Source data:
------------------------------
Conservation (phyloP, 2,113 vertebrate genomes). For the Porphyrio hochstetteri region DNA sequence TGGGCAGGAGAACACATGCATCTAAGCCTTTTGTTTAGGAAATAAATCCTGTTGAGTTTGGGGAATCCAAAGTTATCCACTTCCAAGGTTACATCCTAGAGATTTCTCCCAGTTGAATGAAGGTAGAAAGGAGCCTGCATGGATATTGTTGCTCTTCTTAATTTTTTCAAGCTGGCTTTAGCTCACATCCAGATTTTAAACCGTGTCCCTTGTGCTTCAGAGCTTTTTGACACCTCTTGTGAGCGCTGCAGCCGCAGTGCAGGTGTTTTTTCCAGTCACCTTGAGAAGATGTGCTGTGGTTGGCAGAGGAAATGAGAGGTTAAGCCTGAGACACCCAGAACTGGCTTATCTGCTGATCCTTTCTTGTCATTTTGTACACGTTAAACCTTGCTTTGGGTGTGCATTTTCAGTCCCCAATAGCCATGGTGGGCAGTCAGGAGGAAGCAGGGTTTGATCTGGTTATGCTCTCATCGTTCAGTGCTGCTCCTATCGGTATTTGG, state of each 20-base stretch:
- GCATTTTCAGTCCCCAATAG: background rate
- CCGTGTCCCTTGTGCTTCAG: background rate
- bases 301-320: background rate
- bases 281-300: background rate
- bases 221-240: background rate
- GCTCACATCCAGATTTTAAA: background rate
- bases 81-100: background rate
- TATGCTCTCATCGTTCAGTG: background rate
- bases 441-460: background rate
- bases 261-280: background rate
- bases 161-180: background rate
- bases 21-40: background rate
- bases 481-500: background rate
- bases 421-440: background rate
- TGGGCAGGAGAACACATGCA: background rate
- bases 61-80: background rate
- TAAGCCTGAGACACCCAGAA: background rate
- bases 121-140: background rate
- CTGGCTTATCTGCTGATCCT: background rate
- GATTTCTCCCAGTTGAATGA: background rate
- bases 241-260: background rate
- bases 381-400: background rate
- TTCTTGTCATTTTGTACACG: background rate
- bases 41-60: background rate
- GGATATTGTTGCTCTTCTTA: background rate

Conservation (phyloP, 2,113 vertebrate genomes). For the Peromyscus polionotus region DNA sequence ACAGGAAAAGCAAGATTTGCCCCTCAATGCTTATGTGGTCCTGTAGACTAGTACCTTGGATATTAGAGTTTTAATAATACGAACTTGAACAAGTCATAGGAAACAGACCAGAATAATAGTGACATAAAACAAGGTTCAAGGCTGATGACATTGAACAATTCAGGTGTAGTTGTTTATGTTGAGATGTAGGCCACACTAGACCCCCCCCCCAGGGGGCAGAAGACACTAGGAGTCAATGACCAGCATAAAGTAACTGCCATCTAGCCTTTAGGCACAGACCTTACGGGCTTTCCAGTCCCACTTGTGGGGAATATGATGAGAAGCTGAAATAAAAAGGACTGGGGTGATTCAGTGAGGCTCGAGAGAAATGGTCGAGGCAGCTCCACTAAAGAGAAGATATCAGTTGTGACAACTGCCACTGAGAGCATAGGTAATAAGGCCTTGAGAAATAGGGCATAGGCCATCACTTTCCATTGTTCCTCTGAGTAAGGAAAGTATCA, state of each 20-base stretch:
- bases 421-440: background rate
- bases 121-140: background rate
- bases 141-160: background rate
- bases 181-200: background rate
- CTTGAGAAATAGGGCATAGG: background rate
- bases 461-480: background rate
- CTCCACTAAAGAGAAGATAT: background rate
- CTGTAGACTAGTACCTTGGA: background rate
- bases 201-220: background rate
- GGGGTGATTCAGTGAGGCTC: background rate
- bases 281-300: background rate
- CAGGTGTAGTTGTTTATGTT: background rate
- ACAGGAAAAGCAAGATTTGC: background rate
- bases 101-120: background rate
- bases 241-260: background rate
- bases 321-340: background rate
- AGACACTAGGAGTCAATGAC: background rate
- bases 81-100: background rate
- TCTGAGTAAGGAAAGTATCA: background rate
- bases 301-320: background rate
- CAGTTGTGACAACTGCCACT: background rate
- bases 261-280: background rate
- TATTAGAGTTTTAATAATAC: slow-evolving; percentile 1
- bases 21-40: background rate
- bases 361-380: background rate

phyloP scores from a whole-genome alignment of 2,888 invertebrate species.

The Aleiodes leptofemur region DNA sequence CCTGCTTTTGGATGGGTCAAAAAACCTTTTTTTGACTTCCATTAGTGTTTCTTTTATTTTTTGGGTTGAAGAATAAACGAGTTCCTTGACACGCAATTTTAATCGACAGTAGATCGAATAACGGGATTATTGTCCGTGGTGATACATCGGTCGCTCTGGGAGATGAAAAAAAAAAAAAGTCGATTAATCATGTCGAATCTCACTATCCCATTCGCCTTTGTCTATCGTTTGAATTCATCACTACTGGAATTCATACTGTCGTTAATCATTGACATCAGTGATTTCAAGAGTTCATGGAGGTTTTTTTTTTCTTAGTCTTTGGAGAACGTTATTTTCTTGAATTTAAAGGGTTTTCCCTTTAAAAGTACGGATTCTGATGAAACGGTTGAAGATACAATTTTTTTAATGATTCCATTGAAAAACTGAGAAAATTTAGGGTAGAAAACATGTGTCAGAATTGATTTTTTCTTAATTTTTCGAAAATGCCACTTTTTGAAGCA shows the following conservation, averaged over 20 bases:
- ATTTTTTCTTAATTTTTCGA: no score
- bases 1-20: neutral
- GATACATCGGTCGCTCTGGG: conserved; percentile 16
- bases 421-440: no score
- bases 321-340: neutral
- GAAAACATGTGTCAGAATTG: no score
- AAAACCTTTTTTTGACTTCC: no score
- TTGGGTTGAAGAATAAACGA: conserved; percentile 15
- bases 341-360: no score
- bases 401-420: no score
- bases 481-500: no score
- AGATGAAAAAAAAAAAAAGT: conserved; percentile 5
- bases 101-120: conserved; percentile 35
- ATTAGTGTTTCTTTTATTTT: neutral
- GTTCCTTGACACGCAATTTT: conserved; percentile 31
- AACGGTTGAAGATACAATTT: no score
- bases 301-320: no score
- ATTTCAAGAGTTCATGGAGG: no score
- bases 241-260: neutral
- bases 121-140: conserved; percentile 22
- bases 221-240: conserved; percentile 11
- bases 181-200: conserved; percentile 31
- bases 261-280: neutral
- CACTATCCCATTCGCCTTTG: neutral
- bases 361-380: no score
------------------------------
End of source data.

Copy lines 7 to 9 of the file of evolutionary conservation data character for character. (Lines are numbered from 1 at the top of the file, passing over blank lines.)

- GCTCACATCCAGATTTTAAA: background rate
- bases 81-100: background rate
- TATGCTCTCATCGTTCAGTG: background rate